Terkhule founded MTV Animation as he wished to give MTV a distinct visual look and he felt that modern animation was the best means to the end. Terkuhle would become the president of MTV's new animation department. When Liquid Televison introduced the world to Aeon Flux and Beavis and Butt-head, MTV Productions was in charge of producing the episodes.
All episodes of Daria were produced through MTV Animation. During Daria's run, Anne D. Bernstein was head writer of the department. Daria itself had no such position.
According to Josh Cagan, MTV Animation was like the "Wild West" during 1997. It was staffed by people who had never worked in television or by production assistants from MTV. As a result, the animation department was very open to new ideas; it was very easy to pitch ideas and there were no bureaucratic channels to navigate. The production of shows could be rather ad-hoc as a result and was known to be low budget: Mike Judge, when talking about Beavis and Butt-head for the Do America DVD, said that the show didn't have an art director until the film, so until then they'd never considered colour palettes from scene to scene, and art director Yvette Kaplan said "everything was overlapping... we never had the luxury of one part finished" before another was done. (Even Daria itself would jab at this, with Daria and Jane ripping the piss out of the cheap animation they were given for the hosted segments of Sarcastathon 3000 and Top Ten Animated Music Videos.)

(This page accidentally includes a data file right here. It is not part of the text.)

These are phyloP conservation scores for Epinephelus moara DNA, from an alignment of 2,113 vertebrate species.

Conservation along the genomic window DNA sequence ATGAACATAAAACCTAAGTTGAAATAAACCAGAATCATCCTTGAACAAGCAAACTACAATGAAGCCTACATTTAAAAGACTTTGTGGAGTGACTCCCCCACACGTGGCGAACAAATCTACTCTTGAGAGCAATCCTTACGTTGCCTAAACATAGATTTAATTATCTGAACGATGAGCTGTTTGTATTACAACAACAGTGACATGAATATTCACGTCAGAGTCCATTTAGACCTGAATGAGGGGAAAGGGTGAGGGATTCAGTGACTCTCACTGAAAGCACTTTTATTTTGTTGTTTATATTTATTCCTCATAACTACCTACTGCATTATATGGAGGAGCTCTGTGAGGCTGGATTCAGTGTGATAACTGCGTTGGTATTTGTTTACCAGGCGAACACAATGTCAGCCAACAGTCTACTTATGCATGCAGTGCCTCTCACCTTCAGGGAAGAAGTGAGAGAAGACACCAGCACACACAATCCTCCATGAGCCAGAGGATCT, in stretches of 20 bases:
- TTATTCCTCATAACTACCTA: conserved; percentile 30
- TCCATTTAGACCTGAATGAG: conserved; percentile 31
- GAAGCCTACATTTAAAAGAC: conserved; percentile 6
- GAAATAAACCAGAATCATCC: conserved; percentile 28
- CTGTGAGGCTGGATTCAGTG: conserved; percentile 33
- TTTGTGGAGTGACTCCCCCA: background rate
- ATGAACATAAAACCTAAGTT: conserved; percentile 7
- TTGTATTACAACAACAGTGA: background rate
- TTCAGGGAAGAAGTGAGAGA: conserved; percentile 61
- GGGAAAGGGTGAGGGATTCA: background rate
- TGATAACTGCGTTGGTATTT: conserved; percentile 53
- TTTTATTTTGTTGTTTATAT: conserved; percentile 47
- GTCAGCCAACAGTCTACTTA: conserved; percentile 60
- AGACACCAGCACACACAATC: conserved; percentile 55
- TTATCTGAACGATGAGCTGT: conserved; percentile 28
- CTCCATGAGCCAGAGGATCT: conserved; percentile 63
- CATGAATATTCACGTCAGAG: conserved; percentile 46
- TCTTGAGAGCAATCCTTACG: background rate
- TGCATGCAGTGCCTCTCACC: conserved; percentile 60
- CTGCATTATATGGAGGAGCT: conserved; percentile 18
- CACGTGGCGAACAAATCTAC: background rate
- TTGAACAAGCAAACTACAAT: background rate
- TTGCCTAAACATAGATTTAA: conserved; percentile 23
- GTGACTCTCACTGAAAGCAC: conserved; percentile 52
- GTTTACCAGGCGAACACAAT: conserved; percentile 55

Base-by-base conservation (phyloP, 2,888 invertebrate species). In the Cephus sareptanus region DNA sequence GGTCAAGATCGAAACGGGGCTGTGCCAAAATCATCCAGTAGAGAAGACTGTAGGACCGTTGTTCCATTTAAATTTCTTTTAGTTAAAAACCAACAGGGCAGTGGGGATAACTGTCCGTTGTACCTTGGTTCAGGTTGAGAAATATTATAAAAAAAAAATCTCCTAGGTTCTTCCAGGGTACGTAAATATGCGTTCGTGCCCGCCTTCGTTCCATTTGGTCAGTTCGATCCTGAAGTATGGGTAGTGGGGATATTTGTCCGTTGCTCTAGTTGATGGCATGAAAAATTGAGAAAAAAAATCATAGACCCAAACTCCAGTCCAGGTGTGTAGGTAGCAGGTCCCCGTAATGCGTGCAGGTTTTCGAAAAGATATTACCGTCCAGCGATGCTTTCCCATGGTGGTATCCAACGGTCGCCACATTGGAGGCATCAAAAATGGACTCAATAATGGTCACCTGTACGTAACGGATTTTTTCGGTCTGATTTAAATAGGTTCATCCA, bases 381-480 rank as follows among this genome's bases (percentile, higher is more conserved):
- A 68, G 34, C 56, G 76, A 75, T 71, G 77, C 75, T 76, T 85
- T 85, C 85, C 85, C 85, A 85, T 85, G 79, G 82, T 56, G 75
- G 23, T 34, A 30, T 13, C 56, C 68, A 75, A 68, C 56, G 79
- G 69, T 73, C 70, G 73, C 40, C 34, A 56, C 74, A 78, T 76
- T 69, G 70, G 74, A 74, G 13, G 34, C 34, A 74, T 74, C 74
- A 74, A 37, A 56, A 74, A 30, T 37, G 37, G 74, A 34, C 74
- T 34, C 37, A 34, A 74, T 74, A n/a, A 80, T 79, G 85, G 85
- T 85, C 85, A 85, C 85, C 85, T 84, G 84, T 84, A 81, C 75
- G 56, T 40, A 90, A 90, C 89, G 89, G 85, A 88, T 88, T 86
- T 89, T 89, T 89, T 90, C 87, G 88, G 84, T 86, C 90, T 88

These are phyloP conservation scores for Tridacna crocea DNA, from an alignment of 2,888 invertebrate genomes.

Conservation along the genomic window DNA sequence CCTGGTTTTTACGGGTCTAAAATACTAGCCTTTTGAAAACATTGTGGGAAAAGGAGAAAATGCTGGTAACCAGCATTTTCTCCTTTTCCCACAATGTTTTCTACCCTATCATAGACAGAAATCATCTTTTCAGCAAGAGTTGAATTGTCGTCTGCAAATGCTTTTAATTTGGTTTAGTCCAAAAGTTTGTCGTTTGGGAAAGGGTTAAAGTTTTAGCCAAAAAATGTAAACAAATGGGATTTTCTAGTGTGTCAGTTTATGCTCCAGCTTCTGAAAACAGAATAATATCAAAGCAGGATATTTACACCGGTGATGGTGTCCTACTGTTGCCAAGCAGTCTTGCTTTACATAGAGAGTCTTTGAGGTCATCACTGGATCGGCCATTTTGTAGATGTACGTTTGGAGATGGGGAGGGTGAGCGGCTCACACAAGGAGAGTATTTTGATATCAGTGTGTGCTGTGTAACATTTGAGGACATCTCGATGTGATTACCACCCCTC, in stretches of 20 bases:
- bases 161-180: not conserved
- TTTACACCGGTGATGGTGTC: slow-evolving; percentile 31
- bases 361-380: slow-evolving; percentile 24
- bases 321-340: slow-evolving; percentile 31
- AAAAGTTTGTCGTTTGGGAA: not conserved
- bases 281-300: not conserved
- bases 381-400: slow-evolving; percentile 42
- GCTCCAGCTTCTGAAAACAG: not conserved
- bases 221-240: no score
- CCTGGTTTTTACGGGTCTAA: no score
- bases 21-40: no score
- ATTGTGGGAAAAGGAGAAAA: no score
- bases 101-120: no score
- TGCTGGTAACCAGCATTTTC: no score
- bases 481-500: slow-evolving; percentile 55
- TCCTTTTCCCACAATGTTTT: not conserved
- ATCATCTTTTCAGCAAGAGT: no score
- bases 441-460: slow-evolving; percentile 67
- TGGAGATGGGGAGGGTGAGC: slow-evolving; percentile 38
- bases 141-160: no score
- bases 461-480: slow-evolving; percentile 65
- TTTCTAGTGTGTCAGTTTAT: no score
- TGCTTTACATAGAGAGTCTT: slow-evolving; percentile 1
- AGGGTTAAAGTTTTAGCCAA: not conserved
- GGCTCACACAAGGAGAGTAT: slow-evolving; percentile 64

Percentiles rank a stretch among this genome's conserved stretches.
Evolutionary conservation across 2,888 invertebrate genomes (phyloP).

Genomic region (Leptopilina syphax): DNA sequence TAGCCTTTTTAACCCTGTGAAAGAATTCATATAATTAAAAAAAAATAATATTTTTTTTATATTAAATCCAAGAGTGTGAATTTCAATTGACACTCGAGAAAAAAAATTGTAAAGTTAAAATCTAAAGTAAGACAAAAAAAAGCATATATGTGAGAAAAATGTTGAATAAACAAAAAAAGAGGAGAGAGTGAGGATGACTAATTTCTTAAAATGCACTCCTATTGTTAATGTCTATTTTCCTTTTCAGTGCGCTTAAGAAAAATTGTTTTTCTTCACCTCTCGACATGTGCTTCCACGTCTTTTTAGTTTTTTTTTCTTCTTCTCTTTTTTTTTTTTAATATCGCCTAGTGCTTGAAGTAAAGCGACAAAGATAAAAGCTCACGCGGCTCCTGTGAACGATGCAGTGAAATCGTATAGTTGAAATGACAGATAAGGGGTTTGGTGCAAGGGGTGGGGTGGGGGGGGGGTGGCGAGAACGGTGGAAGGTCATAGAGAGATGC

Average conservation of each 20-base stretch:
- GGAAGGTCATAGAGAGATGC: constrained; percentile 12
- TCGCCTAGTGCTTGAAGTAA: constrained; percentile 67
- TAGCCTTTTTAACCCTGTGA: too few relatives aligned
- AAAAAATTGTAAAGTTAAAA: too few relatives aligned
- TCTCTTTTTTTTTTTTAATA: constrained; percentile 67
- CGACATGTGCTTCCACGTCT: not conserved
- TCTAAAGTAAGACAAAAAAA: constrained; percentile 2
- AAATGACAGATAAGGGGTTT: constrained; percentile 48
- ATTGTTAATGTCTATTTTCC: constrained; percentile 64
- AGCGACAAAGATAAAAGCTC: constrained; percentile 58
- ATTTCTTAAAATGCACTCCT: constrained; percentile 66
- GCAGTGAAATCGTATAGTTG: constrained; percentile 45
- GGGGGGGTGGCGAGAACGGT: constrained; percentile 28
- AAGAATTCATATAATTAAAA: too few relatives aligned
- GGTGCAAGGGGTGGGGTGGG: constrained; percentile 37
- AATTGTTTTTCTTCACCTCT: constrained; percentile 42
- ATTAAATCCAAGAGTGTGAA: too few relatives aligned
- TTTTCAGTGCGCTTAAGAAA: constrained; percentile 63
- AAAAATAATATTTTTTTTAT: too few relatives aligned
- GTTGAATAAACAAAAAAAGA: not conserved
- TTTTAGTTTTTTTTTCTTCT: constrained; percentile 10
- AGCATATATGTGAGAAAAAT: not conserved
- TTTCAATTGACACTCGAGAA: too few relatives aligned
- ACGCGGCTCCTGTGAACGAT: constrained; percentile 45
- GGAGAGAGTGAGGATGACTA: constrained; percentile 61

However, beginning in 2001, the move at MTV was to move toward contracting outside sources for animation. MTV Animation would close down on October 9, 2001, and "Is It College Yet?" would be the last thing produced. The shutdown seems to have been an abrupt decision, as a TV Guide article on "College" mentions the in-production Mystik Spiral spin-off (even though MTV Animation had closed at the time).
The closure of MTV Animation did not affect other Viacom properties, such as Nickelodeon, whose Nicktoons projects were separate from MTV.